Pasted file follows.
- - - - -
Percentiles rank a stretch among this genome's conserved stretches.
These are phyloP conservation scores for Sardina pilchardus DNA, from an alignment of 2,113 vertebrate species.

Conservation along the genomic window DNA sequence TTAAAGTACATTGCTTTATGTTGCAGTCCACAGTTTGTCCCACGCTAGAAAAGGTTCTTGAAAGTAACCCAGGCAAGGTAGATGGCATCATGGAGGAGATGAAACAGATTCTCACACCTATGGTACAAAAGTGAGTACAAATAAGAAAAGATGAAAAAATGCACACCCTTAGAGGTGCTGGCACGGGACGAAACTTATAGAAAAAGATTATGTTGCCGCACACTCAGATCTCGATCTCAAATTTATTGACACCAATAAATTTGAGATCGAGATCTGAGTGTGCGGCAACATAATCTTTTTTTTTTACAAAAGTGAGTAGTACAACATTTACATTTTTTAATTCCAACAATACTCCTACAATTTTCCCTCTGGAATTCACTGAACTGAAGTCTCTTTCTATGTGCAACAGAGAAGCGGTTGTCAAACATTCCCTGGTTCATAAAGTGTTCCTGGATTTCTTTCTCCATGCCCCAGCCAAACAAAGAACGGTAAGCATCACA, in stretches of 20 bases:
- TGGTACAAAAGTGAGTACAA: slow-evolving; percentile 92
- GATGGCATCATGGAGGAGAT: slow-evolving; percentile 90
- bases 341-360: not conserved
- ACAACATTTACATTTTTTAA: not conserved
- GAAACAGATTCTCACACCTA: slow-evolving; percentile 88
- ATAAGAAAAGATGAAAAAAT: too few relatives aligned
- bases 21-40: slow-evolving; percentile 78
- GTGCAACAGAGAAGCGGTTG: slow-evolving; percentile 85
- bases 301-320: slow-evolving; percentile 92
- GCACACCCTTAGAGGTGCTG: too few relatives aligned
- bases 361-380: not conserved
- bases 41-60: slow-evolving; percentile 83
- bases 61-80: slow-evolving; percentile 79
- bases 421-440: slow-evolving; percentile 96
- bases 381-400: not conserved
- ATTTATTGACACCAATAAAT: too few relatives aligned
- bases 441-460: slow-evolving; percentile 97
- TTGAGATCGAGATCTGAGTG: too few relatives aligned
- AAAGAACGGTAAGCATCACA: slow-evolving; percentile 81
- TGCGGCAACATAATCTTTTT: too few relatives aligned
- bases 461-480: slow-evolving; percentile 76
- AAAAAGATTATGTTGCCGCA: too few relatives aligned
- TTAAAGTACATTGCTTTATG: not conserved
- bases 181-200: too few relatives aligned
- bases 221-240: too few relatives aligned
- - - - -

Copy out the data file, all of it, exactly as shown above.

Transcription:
Percentiles rank a stretch among this genome's conserved stretches.
These are phyloP conservation scores for Sardina pilchardus DNA, from an alignment of 2,113 vertebrate species.

Conservation along the genomic window DNA sequence TTAAAGTACATTGCTTTATGTTGCAGTCCACAGTTTGTCCCACGCTAGAAAAGGTTCTTGAAAGTAACCCAGGCAAGGTAGATGGCATCATGGAGGAGATGAAACAGATTCTCACACCTATGGTACAAAAGTGAGTACAAATAAGAAAAGATGAAAAAATGCACACCCTTAGAGGTGCTGGCACGGGACGAAACTTATAGAAAAAGATTATGTTGCCGCACACTCAGATCTCGATCTCAAATTTATTGACACCAATAAATTTGAGATCGAGATCTGAGTGTGCGGCAACATAATCTTTTTTTTTTACAAAAGTGAGTAGTACAACATTTACATTTTTTAATTCCAACAATACTCCTACAATTTTCCCTCTGGAATTCACTGAACTGAAGTCTCTTTCTATGTGCAACAGAGAAGCGGTTGTCAAACATTCCCTGGTTCATAAAGTGTTCCTGGATTTCTTTCTCCATGCCCCAGCCAAACAAAGAACGGTAAGCATCACA, in stretches of 20 bases:
- TGGTACAAAAGTGAGTACAA: slow-evolving; percentile 92
- GATGGCATCATGGAGGAGAT: slow-evolving; percentile 90
- bases 341-360: not conserved
- ACAACATTTACATTTTTTAA: not conserved
- GAAACAGATTCTCACACCTA: slow-evolving; percentile 88
- ATAAGAAAAGATGAAAAAAT: too few relatives aligned
- bases 21-40: slow-evolving; percentile 78
- GTGCAACAGAGAAGCGGTTG: slow-evolving; percentile 85
- bases 301-320: slow-evolving; percentile 92
- GCACACCCTTAGAGGTGCTG: too few relatives aligned
- bases 361-380: not conserved
- bases 41-60: slow-evolving; percentile 83
- bases 61-80: slow-evolving; percentile 79
- bases 421-440: slow-evolving; percentile 96
- bases 381-400: not conserved
- ATTTATTGACACCAATAAAT: too few relatives aligned
- bases 441-460: slow-evolving; percentile 97
- TTGAGATCGAGATCTGAGTG: too few relatives aligned
- AAAGAACGGTAAGCATCACA: slow-evolving; percentile 81
- TGCGGCAACATAATCTTTTT: too few relatives aligned
- bases 461-480: slow-evolving; percentile 76
- AAAAAGATTATGTTGCCGCA: too few relatives aligned
- TTAAAGTACATTGCTTTATG: not conserved
- bases 181-200: too few relatives aligned
- bases 221-240: too few relatives aligned